“Well, think about it this way,” Drea said, picking at her fingernails like she did whenever she was thinking hard. “All the creative geniuses in the world were haunted by something. I bet Hemingway, like,neverexperienced REM sleep.”
Em looked down at the journal in her bag. Its contents were definitely not genius caliber. Nor were her grades, not since the Furies had come into her life. “I might be an insomniac, but I’m no genius,” she said.
They were pulling into the Dungeon parking lot when Em spotted JD’s car. Her stomach flipped. And there he was. She watched him push through the cafÉ’s doors and stride toward his car. He had such a specific gait—like his feet had tiny springs in them.
She’d been silent for weeks, but tonight she was feeling feisty—which she could probably attribute to her exchange with Crow. Drea hadn’t even pulled the car completely into the parking spot before Em hopped out.
“Where are you . . . ?” she heard Drea cry out as she hurried to intercept JD before he reached his driver’s-side door.
“JD,” she called, her voice ringing in the night air. He looked up and flinched. “Hold on for a second, okay?” It was better to corner him here, she figured, where there were few distractions.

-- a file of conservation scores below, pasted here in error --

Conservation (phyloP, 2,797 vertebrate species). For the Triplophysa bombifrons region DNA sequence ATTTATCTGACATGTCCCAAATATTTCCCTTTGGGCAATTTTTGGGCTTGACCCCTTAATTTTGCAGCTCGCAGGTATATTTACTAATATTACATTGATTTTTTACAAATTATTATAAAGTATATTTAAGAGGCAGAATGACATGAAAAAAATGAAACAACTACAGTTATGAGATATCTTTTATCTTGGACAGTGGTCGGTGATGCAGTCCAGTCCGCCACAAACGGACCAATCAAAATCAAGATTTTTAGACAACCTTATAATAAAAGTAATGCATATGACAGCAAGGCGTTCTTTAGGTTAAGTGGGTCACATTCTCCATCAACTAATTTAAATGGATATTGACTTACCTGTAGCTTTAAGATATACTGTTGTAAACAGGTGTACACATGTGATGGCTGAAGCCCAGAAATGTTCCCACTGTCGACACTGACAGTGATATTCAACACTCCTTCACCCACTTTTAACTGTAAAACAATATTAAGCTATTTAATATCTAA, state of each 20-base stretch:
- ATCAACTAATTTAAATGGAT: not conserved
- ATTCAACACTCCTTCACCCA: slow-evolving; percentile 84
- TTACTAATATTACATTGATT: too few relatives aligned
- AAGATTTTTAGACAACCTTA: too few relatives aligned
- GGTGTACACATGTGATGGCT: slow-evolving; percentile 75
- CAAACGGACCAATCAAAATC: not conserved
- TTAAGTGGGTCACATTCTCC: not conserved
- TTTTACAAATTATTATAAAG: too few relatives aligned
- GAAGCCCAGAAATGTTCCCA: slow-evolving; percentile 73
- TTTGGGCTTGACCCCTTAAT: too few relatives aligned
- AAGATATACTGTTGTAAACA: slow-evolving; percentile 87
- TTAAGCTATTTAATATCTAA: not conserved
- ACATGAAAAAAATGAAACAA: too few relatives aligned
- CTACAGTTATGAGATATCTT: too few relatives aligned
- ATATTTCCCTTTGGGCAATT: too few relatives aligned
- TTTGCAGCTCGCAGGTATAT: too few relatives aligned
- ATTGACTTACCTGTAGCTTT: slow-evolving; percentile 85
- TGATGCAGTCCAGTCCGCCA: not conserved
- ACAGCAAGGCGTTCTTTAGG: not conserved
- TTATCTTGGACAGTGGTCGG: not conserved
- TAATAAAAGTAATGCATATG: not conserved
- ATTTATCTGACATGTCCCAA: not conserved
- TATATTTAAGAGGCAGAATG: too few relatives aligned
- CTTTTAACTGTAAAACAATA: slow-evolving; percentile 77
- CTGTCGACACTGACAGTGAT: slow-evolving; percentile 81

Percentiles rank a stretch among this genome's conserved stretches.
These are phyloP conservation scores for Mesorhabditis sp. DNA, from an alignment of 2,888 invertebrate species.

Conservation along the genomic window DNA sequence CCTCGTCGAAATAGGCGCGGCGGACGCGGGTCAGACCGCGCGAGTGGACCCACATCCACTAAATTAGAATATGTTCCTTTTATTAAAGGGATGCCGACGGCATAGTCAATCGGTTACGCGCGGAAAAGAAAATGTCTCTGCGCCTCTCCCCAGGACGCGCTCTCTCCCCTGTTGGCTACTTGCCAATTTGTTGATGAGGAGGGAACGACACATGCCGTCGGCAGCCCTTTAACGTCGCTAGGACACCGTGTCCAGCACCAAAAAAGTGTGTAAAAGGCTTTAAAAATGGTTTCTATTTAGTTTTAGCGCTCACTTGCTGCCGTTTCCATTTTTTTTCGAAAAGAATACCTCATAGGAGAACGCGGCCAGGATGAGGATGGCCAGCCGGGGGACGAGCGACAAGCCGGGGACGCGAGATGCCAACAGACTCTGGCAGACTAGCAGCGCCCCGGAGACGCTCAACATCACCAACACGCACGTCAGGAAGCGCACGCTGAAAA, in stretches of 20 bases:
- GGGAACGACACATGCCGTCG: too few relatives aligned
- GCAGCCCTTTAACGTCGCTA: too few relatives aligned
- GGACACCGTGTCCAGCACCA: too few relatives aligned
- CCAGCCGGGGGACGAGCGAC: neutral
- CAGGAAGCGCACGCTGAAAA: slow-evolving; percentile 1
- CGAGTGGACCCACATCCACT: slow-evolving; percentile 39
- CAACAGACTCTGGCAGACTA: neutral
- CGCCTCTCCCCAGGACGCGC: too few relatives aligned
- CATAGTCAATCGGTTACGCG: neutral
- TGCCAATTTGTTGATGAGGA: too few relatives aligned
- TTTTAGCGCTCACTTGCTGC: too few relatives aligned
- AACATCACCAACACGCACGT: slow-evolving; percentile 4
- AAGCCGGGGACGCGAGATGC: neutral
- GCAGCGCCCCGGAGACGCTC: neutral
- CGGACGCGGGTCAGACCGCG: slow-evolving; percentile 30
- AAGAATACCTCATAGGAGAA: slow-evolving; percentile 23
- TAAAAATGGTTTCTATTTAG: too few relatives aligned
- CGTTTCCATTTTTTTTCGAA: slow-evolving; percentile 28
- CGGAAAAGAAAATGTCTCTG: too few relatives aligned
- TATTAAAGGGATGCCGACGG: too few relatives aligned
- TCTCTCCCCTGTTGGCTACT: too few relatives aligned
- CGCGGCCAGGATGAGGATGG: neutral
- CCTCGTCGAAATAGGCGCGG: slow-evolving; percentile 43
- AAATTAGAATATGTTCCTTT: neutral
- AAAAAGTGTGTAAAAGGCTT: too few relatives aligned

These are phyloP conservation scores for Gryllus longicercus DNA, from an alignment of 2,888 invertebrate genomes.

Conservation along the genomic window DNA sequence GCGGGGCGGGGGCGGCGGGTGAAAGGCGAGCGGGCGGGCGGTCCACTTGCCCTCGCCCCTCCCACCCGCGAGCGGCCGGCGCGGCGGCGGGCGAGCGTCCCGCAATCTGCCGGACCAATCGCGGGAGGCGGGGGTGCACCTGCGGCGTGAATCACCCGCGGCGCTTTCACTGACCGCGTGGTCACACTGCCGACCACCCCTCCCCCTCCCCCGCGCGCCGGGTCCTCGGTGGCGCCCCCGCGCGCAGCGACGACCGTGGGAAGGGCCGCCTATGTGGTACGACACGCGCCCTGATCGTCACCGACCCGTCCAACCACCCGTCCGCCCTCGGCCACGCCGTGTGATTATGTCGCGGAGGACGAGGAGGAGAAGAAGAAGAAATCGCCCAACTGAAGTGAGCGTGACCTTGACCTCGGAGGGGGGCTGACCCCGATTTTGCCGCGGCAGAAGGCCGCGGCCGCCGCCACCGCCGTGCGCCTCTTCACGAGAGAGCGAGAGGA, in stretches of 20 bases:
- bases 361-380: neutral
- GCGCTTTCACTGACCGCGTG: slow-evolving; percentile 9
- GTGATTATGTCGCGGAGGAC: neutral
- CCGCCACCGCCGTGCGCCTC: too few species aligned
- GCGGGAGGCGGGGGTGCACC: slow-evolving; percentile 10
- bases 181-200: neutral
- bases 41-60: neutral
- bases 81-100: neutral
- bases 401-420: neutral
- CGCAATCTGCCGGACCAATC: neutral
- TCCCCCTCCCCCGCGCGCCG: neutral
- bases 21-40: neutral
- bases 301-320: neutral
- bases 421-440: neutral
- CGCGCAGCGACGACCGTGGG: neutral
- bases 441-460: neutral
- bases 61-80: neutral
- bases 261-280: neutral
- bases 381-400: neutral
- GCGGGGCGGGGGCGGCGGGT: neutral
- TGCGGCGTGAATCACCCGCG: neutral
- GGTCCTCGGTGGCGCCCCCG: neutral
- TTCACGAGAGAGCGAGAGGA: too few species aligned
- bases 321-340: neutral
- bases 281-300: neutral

For the first time in what felt like ages, she found herself face-to-face with him. She was standing between him and the Volvo; he’d have to move her if he wanted to leave. In regular jeans and a black jacket, he looked kind of subdued—only his tousled hair and a pair of thick-framed glasses betrayed his typically eccentric style.
As they looked at each other, trying to figure out who would speak first, Drea walked by, head down.
“Hey, Fount,” she said to JD. “Em, I’ll meet you inside.”
“Hi, Drea,” JD said, not taking his eyes off of Em.
Then, breaking the silence, JD asked coldly, “What do you want, Em?”
“Nice glasses,” she said. Nothing. Stony silence. She sighed and continued. “Please,” she said, pulling the ends of her scarf to make it tighter, “I need to know why you’ve been avoiding me. It’s been weeks.” She thought she was in fair territory—when they’d made their pact with her, the Furies hadn’t forbidden asking questions, right?